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The Evolving Free-to-Play World

Gareth Harmer Posted:
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In general, MMOs follow a well-established lifecycle. They surge with activity at launch, plateau into middle age, and then gradually dwindle into closure. Some successfully regenerate themselves, Doctor Who-style, through expansion packs, new content updates, or even a change in business model. Others, like Tabula Rasa, become notable for how quickly they crash and burn.

These days, MMOs have several ways of finding their niche. For WildStar, there’s the switch to free-to-play, the new holiday events, and the upcoming launch in China. But how is Carbine’s MMO actually doing? That’s a harder question and, depending on who you ask, you’ll get wildly different answers.

In the absence of hard numbers, there’s the temptation to rely on anecdotal evidence – how busy the zones are, the length of dungeon queue times, and the amount of spleen venting on official forums to name a few. There are other, subtler ways of carving this turkey – has everyone you know bought the latest item store mount, for example? How many people are streaming WildStar, making podcasts, or running fansites about it? In short, how invested is the community, and what does that community look like?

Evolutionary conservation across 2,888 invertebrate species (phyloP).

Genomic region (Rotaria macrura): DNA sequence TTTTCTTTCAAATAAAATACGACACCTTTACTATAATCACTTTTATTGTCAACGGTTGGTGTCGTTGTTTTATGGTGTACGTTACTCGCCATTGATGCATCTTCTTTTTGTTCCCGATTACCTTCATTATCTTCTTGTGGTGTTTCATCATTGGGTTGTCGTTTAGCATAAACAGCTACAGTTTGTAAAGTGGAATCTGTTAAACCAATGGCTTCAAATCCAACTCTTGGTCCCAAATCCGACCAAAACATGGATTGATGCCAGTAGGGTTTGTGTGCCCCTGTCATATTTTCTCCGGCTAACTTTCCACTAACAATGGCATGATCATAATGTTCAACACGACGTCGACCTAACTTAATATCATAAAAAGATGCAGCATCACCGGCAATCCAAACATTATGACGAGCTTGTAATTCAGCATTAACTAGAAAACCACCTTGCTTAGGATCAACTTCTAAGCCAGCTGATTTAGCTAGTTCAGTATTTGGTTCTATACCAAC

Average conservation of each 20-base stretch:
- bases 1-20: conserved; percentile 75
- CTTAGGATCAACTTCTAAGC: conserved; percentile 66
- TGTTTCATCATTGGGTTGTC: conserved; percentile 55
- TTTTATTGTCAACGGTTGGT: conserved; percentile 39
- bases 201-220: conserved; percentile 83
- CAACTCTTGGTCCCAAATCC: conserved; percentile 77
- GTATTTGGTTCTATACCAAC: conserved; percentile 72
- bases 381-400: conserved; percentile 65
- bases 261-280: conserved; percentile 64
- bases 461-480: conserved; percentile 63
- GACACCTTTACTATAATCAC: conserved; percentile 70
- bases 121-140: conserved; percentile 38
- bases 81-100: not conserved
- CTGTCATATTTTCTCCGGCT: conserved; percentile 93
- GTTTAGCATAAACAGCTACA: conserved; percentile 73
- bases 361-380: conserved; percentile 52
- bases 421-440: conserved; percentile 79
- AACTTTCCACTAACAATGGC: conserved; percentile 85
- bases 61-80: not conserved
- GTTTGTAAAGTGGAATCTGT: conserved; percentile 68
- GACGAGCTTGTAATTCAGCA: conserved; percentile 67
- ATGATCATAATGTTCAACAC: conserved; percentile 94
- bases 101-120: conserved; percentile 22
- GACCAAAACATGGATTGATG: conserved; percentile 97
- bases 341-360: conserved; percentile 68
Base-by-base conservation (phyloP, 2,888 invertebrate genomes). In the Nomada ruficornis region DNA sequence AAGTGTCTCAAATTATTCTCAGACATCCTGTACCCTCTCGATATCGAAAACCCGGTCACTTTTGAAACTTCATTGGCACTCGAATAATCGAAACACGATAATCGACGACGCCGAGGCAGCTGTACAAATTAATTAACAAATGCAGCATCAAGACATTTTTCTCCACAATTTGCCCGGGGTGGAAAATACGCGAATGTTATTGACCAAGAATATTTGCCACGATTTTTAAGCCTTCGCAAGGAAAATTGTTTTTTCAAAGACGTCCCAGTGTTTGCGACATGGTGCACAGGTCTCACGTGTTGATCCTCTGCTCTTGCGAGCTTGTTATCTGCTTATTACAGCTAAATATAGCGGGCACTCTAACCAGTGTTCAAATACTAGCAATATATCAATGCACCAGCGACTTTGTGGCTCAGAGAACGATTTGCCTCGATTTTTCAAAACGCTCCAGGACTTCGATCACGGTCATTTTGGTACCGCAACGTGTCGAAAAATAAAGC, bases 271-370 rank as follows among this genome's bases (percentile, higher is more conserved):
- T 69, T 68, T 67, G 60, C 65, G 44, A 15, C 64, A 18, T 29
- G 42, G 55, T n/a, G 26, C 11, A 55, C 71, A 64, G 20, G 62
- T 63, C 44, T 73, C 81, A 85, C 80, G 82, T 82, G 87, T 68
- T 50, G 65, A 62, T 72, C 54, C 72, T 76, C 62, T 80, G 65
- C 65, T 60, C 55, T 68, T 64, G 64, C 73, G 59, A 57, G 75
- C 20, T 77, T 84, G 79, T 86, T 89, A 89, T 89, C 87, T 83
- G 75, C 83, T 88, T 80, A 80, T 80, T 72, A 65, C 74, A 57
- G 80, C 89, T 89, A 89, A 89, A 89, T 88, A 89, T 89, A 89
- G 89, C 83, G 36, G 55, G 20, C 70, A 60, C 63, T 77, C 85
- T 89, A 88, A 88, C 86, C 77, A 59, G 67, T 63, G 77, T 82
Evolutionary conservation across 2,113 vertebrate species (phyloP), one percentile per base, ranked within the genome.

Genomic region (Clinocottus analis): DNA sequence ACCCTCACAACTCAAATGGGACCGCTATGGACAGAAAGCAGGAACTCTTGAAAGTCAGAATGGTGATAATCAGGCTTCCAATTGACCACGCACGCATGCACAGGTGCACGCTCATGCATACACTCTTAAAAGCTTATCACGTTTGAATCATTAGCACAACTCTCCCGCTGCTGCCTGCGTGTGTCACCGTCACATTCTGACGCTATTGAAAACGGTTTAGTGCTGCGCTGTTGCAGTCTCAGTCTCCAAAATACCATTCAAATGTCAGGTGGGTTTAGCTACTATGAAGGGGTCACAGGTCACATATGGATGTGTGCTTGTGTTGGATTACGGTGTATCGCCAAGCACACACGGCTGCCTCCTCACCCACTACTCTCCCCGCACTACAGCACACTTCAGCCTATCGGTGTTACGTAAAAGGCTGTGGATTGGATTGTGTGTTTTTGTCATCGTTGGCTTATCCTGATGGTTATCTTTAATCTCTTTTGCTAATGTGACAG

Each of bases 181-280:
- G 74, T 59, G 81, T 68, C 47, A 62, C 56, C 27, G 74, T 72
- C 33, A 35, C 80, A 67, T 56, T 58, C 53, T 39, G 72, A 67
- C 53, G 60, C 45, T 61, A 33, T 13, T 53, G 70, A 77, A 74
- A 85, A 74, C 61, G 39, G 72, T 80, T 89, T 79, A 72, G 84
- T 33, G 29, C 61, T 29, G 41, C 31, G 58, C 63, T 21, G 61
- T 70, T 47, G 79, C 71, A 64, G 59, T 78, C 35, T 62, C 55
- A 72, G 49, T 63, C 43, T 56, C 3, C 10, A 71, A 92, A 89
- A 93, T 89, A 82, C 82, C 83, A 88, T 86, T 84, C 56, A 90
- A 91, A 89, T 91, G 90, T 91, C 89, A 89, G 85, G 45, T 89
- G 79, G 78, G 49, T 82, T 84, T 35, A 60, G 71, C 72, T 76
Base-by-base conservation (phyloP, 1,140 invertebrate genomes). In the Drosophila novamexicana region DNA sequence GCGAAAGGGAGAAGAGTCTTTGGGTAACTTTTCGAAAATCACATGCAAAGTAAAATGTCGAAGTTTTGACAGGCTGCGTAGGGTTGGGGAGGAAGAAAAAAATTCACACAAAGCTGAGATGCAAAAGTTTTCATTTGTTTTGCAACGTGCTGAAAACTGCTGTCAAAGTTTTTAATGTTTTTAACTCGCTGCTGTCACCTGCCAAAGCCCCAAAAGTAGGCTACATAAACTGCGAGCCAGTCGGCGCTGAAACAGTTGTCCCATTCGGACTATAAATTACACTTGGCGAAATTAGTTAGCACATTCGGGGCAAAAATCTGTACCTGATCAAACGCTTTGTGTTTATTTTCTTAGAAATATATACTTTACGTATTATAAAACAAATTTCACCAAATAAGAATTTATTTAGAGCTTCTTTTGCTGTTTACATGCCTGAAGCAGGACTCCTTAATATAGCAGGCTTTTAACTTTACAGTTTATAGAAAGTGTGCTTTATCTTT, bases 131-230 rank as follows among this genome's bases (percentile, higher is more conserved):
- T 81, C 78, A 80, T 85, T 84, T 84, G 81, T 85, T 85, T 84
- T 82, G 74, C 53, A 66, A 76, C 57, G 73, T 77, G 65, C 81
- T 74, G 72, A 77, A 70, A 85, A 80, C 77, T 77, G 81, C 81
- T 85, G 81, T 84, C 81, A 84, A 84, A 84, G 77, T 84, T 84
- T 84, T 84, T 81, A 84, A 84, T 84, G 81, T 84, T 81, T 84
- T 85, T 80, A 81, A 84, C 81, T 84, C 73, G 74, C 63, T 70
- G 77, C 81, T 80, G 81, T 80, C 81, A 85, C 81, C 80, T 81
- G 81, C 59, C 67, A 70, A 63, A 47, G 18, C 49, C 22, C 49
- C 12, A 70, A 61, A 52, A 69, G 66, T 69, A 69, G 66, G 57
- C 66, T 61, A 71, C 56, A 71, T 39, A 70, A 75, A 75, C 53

That’s why, for this week’s column, I’m taking a look at some of the fans out there making WildStar-shaped content. What they’re talking about, and what it says about WildStar’s success. And if that success can truly be calculated at all.

Open for Business

Possibly one of the more controversial parts of the free-to-play switch, WildStar’s in-game item store has attracted a mix of excited interest and consumer concerns. On the one hand, there’s a regular flow of new mounts, pets, costumes and housing décor, all timed to accompany the holiday events. Carbine’s even been using the system to give away in-game items, partnering with a wide number of sites (including yours truly) to distribute item codes.

That controversy comes from two parts – instead of giving subscribers a monthly stipend of NCoin to spend in the store, WildStar offers Omnibits as an alternative currency with which to buy most items. Subscribers get a boost to the Omnibit drop rate, but it still has to be earned through play – you can’t just log in and pick up a bag of swag (like SWTOR, for example). But that’s only a minor wrinkle compared to having (at first) mounts and pets being character bound only, although account-bound variants are now available for the most part.